Another shiny monolith reminiscent of the one featured in “2001: A Space Odyssey” has appeared, this one on top of Pine Mountain in California.
Dozen of hikers have trekked up to the top of the mountain in Atascadero, northwest of Los Angeles, to take pictures with the 10-foot shiny monolith, the Atascadero News reported.
“The object was welded together at each corner, with rivets attaching the side panels to a likely steel frame inside. The top of the monument did not show any weld marks, and it appears to be hollow at the top, and possibly bottom,” the paper wrote, estimating that it weighs 200 pounds.
“The City of Atascadero was made aware of the object, and there is no current information about the future of the monument. Being that the obelisk is hundreds of pounds and not attached to the ground, it is possible to fall if pushed and The Atascadero News cautions hikers when near the object,” wrote the News.
BREAKING – Monolith appears on Atascadero’s Pine Mountain, CA. pic.twitter.com/3LrcNOR6p5
— Disclose.tv 🚨 (@disclosetv) December 2, 2020
The California monolith’s appearance follows another that was found in remote wilderness late last month in Utah.
That 10- to 12-foot shiny monolith was first discovered on Nov. 18. Utah’s highway patrol shared a picture of the find on Instagram, along with the caption: “Counting big horn sheep with DWR this week. During the counts we came across this, in the middle of nowhere, buried deep in the rock. Inquiring minds want to know, what the heck is it? Anyone?”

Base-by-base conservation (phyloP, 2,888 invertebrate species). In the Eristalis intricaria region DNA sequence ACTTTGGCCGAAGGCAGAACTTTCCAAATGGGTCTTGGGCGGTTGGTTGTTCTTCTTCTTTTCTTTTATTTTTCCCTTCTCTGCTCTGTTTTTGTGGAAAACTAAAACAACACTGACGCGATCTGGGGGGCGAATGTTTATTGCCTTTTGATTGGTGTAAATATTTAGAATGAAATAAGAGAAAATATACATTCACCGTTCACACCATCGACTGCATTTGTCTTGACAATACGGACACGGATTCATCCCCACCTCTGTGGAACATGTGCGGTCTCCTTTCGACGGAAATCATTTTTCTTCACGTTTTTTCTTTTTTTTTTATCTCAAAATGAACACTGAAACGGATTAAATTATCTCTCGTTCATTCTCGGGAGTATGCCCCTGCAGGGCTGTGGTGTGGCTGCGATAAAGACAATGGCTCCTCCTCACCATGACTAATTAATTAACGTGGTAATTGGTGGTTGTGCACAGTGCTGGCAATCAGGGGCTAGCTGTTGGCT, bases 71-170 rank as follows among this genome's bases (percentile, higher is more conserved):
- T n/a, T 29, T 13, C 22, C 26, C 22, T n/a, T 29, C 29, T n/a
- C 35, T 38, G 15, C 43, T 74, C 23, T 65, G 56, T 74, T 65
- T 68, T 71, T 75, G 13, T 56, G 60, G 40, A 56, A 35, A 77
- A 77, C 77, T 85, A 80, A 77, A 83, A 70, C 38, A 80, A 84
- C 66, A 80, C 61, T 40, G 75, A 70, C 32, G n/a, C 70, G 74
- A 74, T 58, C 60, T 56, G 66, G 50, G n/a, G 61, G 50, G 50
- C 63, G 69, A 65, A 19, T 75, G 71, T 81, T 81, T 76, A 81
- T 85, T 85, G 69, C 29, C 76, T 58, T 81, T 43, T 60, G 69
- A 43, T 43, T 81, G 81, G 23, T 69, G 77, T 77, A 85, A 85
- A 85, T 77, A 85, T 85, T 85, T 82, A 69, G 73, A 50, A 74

“The crew said there was no obvious indication of who might have put the monolith there,” the Utah Department of Public Safety (DPS) said in a statement.
But hikers Riccardo Marino and Sierra Van Meter, who went to the Utah site last Friday, discovered that the monolith had disappeared.
Hoping to take some pictures, they drove eight hours to a trail that leads to the spot, located south of Moab and just east of Canyonlands National Park. “We’re gonna get some sweet photos, potentially some alien-type photos with the ground. We’re gonna have to cross through a little bit of a brush in Canyon country to get there, but without further ado, let’s hike to the Utah monolith,” Marino said on Instagram.
Then they hiked to the site.
“We believe we might be the first people to come to the Utah monolith and have it not be here anymore. Unfortunately. But what we do see, though, is someone wrote ‘bye b****’ and clearly took a pee on where the monolith once stood. On the ground here you can literally see fresh tracks of some kind of wheel that pulled this thing out of here. And we’re literally walking down this trail,” Marino said.
Marino said sadly: “No longer is the Utah monolith standing at this point.”
Earlier this week, more details have emerged about the disappearance. Four men removed the monolith and hauled it away, an eyewitness claims, according to The New York Times.
Ross Bernards, a 34-year-old photographer from Colorado, told the newspaper that he went to the site on Friday, hoping to get a glimpse of the monolith. He said he saw the men push the shiny structure to the ground, break it apart, and haul it away in a wheelbarrow.
“As they walked off with the pieces, one of them said, ‘Leave no trace,’” Bernards told the paper.
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